Historical Map: Railways in Cornwall, 1936
An absolutely gorgeous hand-drawn map from a “Little Guide” to Cornwall published by Methuen in 1936. Drawn by B.C. Boulter, who also illustrated the guide book.
Historical Map: Isometric S-Bahn Map, Stuttgart, 2007
After all this time running this blog, only now do I find out that the incredible isometric Stuttgart U- and S-Bahn map (October 2011, 5 stars) has an S-Bahn-only sibling?
If anything, this is actually even better than that map: fewer route lines leads to more graphical simplicity. Like that map, however, it’s since been replaced with something disappointingly normal.
Official Map: Israel Railways Passenger Services, 2013
Originally sent to me as a photo by long-time reader and contributor, Sam Gold, I thought this map was interesting enough for a full review. It shows all the passenger rail services in Israel, which are divided into nine operational routes, plus a night route than runs the length of the main north-south trunk line.
Have we been there? No.
What we like: Clear coding of the routes in attractive colours. The night service is handled deftly, with a distinct visual difference between it and the regular routes. The bilingual labeling is mostly nicely done, although a couple of stations at the southern end of the “Red Line” have their Roman script left-aligned when right-aligned would be more appropriate.
What we don’t like: The whole map feels a little disjointed to me. In a diagrammatic map like this, the main north-south trunk line from Nahariyya to Be’er Sheva really could be turned into a straight line — a strong visual axis that underpins everything else. Instead, it weaves uncertainly all over the place, leading to some awkward spacing between route lines and other elements
Stations that are recommended as interchanges have a bar linking all the lines, while other stations that serve multiple lines just have unconnected dots. I’d prefer to see them linked with a thin black line, just so it’s obvious that all the dots collectively belong to one station.
Although this is a diagrammatic map, the scale of some elements is very odd. Stations in Tel Aviv, which have to span across seven lines (plus the night line at Savidor Center), seem to take up half the width of the country, while the “Brown Line” from Be’er Sheva - North to Dimona — which is actually a 40-kilometre (25 mile) journey, appears to be a tiny shuttle trip, as its route line is only just longer than the distance shown between Be’er Sheva - North and Be’er Sheva - Central: a real-life distance of just over a kilometre!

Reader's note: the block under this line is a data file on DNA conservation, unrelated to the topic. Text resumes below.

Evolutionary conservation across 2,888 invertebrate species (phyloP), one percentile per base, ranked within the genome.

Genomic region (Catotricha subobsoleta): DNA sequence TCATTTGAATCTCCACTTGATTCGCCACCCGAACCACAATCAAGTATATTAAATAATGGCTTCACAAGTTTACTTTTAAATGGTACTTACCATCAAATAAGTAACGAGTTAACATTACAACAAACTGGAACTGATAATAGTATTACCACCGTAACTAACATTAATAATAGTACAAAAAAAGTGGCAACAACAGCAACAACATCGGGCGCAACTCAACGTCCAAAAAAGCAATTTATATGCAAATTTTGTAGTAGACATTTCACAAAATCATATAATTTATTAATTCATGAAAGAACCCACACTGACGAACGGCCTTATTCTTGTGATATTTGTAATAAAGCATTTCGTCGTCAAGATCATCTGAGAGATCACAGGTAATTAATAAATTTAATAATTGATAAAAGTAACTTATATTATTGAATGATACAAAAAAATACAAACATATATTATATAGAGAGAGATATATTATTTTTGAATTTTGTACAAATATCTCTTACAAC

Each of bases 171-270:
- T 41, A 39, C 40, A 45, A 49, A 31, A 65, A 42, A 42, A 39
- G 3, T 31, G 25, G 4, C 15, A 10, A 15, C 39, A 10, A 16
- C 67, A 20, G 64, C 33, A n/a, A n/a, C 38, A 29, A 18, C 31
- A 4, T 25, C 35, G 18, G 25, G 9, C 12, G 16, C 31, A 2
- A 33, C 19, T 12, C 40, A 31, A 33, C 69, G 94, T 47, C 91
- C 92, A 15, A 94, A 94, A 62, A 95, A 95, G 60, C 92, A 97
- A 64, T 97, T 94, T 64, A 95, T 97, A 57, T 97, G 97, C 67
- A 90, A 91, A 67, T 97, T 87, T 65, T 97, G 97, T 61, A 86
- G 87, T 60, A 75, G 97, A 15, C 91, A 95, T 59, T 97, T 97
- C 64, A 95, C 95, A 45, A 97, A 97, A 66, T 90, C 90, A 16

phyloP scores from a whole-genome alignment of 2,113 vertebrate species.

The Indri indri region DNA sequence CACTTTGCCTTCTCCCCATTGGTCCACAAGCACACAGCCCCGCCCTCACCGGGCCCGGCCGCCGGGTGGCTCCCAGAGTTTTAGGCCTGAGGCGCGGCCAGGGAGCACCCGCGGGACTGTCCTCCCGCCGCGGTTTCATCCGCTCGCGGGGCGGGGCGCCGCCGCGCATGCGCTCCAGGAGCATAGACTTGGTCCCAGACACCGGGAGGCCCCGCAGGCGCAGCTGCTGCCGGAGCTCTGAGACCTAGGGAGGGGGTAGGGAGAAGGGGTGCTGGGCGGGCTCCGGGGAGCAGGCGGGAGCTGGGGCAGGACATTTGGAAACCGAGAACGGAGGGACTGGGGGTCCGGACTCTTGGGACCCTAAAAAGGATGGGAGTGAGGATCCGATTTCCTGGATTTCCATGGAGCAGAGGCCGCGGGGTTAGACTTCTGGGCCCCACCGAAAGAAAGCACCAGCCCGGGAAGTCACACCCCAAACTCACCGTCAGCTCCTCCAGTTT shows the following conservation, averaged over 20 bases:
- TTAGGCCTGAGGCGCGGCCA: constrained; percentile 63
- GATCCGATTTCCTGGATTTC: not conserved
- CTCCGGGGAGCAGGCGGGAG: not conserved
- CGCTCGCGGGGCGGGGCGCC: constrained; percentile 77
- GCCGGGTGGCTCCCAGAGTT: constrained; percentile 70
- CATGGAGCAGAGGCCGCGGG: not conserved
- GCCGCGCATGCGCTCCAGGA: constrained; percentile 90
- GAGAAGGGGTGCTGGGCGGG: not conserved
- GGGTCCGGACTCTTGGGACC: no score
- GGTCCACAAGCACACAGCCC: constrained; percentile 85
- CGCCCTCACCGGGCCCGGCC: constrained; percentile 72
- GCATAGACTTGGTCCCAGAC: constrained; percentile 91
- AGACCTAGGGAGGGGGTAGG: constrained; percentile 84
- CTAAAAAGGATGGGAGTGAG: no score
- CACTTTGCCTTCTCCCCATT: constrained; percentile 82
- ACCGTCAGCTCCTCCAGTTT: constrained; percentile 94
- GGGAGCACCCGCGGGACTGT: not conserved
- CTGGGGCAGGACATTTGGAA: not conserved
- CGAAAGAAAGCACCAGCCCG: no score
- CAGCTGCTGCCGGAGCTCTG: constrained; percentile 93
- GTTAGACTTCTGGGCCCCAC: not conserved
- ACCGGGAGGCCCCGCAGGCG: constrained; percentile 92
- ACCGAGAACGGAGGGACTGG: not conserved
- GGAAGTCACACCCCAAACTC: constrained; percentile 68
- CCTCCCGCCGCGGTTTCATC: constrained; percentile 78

Our rating: Serviceable enough, but visually, a whole lot more could be made of the main north-south trunk. Two stars.
(Source: Official Israel Railways website)
Official Map: Opolskie Voivodeship Railway Network, Poland
The whole map is a bit of a mess, with all sorts of random angles everywhere (both route lines and station labels), but what really takes this map into the land of the bizarre are the big photos of trains superimposed over it. It’s like someone said, “Hey, there’s a bit of white space left over — what can we fill it up with? I know! How about some shots of our trains, and we’ll rotate them so it looks like they’re travelling along the tracks? That’s a great idea!”
NOT. One-and-a-half stars.
All Aboard the Orient Express!
Here’s an absolutely charming little map found on the inside of a French model train set box lid. I don’t have a definitive date for this, but it does have a lovely retro feel to it.
The map itself isn’t much help, as it’s pretty much a work of fiction: a weird combination of different parts of the Orient Express’s historical routes (see this diagram on Wikipedia) and a branch to Warsaw via Prague that was never part of the train’s itinerary.
Maybe, as simple artwork intended for a children’s toy, the designers were simply thinking that no one would notice any inaccuracies. Looks great, though!
(Source: japanese forms/Flickr)
Submission — Unofficial Historical Map: Los Angeles Pacific Electric Railway Diagram, 1917
Drawn and submitted by Sam Huddy, who says:
Pacific Electric: Challenge Accepted!
When I read your disappointment on the uselessness of that beautiful map of the Pacific Electric at its peak in 1917 (not 1920), I wondered if it was possible to create a simplified London Underground-style map. With over a hundred routes it seemed impossible, but after several attempts, this was my end result. Any further information is on the map itself.
Transit Maps says:
Basically, this is incredible. An absolute model of simplicity and clarity of information, and it’s all drawn by hand onto some graph paper!
Breaking the multitude of routes up simply by their final downtown destination — either 6th and Main or 4th and Hill — works very well, and the “local services” insets are perfect for a map of this colossal scale: local route information can be easily found by those who need it, but those routes don’t clog the main map up with tiny detail, either. Perhaps the location of the inset boxes could be called out on the main map to aid those unfamiliar with the area, but that’s a very minor quibble.